Anarchist Philosopher tries to explain previous altersation about nihilism and cults, but seems to become all the more difficult to understand
Anarchist Philosopher Persona, welcome back to The Sewers! We missed you. how have you been?
Well, yes, of course. Did you miss me? Or were you, more accurately, worried about me? Our previous altersation was, in a sense, not what I expected it to be.
You mean when you said you’re in a cult?
That is of course not what I said.
Sorry, a nihilist cult.
No, excuse me, that is not what I said. And I think, to an extent, that all cults are, in a sense, nihilist. But that is not the point, of course.
So what did you say?
I said that, well, theoretically, at the bottom of it, there is a similarity between being a member of a cult, and being, in some respect, an environmentalist. That is, a devoted environmentalist. I was referring, of course, to the aspect of futility of action, and for that reason I mentioned, specifically, a religious cult –
Can you talk in a simpler manner?
No. because, as I said, a religious –
Why can’t you talk like a person?
Well, what does that mean?
It means people are saying your alterviews are difficult to read.
Well. People as an abstraction of what?
Never mind. So a cult? A religious cult? Because it’s got no affect on reality?
It seems to me the word cult has taken over our previous altersation. That is what I initially intended to say. And it seems it’s taking over our current altersation as well. So I would like to make clear I had used the word cult as an abstraction, as an idea, to perhaps describe better the actuality and the practice of living in light of catastrophe and despair.
Of climate change.
Yes. Just yesterday, a friend in the commune said: “crying about kangaroos won’t cut it”. and she was right. I believe what had happened in Australia is the beginning of, well, to put it cheaply, to put it simply, it’s the beginning of the end. Have you ever read about what happened when Mount Vesuvius erupted two millennia ago?
It had an unbelievable global affect. Balance was regained, of course, several years later. Decades, I think. But that is not what’s happening today. The frequency of events allows no balance.
Are you afraid?
Well, of what, specifically? That the world we know is turning unrecognizable?
Well, that’s irrelevant. Whether I’m afraid of not. That is, again, the cult like thinking. People who are afraid are, of course, in many senses, irrational.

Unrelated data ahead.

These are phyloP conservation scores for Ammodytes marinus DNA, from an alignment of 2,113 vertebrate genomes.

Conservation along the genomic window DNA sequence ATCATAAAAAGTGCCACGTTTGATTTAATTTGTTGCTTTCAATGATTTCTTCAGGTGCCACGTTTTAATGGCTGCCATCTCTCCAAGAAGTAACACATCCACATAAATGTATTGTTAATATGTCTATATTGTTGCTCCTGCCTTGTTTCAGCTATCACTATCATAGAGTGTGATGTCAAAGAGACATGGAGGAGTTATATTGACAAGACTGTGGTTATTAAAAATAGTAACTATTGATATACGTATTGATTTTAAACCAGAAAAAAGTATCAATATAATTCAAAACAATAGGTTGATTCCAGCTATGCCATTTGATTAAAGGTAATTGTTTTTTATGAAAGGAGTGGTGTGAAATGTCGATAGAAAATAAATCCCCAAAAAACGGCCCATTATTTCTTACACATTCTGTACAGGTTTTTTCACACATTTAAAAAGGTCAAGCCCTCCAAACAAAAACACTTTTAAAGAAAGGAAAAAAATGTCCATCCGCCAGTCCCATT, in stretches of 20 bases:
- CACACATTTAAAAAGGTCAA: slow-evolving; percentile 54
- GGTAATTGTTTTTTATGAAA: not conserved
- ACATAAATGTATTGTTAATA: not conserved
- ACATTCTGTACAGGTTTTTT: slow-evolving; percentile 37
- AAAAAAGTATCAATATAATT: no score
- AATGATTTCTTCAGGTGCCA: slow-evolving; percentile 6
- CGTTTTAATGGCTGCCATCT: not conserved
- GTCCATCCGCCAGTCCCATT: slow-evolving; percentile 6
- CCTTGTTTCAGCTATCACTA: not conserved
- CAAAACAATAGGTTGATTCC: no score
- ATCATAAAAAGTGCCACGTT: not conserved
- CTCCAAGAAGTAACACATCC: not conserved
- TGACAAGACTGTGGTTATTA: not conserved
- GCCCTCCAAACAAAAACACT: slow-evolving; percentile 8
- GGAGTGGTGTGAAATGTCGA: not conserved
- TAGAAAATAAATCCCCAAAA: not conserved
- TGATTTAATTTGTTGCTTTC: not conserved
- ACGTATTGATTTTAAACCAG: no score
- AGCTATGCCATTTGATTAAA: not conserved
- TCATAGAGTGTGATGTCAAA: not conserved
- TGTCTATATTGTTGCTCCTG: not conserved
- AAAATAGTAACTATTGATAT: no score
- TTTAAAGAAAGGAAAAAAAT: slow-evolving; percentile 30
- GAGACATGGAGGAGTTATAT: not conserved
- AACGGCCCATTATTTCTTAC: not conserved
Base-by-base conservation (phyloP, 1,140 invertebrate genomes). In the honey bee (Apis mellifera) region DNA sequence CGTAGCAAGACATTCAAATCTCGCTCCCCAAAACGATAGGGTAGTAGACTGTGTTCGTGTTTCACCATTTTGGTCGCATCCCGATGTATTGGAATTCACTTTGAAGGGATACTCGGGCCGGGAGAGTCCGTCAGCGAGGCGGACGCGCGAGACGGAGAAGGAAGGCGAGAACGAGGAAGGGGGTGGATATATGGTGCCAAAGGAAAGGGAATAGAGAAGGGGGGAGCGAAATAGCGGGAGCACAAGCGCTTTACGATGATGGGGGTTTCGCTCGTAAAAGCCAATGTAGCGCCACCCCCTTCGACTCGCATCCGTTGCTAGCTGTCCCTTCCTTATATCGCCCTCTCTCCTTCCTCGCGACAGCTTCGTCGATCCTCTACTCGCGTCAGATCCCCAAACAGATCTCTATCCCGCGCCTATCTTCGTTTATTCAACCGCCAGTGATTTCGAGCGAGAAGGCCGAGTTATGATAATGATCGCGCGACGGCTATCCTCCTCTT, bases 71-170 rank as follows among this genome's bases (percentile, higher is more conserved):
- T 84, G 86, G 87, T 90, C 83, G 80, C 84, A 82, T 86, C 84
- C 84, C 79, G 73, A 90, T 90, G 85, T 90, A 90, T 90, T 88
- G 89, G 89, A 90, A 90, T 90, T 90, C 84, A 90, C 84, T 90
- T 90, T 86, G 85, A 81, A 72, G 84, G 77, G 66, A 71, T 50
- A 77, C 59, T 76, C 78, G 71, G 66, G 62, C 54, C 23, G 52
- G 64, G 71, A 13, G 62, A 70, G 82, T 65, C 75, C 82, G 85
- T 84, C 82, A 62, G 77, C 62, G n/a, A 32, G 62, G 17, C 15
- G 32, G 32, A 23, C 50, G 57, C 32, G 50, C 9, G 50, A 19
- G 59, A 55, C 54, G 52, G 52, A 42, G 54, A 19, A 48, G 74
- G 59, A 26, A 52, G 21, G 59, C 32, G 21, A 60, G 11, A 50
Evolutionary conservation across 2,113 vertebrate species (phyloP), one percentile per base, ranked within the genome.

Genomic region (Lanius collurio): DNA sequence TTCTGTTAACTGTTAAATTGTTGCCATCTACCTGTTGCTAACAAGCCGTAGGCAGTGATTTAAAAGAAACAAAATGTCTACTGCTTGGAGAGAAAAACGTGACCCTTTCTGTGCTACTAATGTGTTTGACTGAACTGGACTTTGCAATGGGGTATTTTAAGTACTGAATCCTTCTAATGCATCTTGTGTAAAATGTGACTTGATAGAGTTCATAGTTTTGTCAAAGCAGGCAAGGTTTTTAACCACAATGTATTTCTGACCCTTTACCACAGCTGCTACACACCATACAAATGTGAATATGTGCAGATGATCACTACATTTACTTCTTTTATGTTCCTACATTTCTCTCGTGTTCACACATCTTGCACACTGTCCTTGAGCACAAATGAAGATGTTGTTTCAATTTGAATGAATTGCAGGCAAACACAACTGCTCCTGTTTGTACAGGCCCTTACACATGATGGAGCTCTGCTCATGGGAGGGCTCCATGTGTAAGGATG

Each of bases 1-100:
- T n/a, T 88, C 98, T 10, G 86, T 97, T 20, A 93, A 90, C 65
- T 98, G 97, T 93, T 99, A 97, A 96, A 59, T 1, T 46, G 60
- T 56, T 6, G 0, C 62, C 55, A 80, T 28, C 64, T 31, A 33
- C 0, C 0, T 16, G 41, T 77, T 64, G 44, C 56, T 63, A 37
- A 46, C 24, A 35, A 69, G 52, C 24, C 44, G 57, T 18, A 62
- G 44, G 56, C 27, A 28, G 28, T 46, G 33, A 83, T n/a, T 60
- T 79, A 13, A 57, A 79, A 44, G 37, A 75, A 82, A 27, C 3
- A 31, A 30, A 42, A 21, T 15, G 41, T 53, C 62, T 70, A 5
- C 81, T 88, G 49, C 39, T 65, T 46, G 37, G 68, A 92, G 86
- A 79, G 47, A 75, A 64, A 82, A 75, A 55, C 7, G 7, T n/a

Is there no room for irrationality in your philosophy?
Well. Well. That is, of course, a monumental question.
My answer is twofold. Perhaps threefold. Firstly, the times when philosophy was strictly concerned with logic and rationality has ended several centuries ago. I see no dispute regarding this claim. I think restricting philosophy to the realm of pure thought, uninterrupted by our being in the world, is a practice no true philosopher would undertake today. However, the idea of irrationality itself seems to, well, have quite a difficulty rendering itself to a philosophical endeavor, which is, presumably, and nevertheless, still a systematic form of thinking and articulating.
Oh, you’re presenting a thesis and antithesis now, right? now there’ll be a synthesis. It’s dialectic!
That is not at all what I was doing. That’s not at all dialectic. I wish people would stop using this word, which they truly do not understand –
One sees an art display in a gallery, and says it is, well, dialectic. One talks about a three hour long movie and says, well, it’s dialectic. One writes his first essay about modern Scottish literature, one says it is, well it must be, dialectic!
I will not explain what I would consider dialectic –
Oh, we really appreciate it –
Because I have been reading Hegel’s Phenomenology of Spirit for the past 11 years, and I still cannot have this presumption, this arrogance, to say that I can properly understand its depth and complexity.
And people who have heard Hegel’s name when they’ve walked past a lecture room door, they think they can talk about things that are, well, of course, dialectic!
It makes you angry.
Well, well. That’s not the point. The point I was making about irrationality, was that the introduction of irrationality to modern philosophy during the 18th century was truly devastating. In a sense, it gave rise to nationality and all its, well, of course, all its, well, I don’t want to use strong language.
So there is no, well, no, there is no, what you would call, synthesis.
Right. So, I asked if there’s no room for irrationality in your philosophy.
Right. So there isn’t.
Of course there is. that is what we talked about in our last altersation.
You mean that trying to live your life according to some environmentalist consciousness or environmental morality is like worshiping some higher being?
What? Excuse me, when did I say that? this is ridiculous!
What are you saying then?
Well, it’s hard to say. It’s hard to say.
Maybe just living in these days is irrational and ridiculous.
That is, of course, a very shallow, a very hollow thing to say. But I understand you would say that as you’re trying to reach some bottom line. There is no bottom line. That’s, well, well, I do not mean to be provocative –
But that’s, that’s dialectic. That there is no bottom line. There is an ongoing history. The question whether or not it will continue after we’re gone – we, as in, of course, humanity – well, that question is also ridiculous. And useless. Because for as long as we live, there is no bottom line.
Well, this seems to be –
Please don’t say “this seems to be the bottom line”.
Alright. But it is for now. We thank you and congratulate you, Anarchist Philosopher.
Thank you. Take care.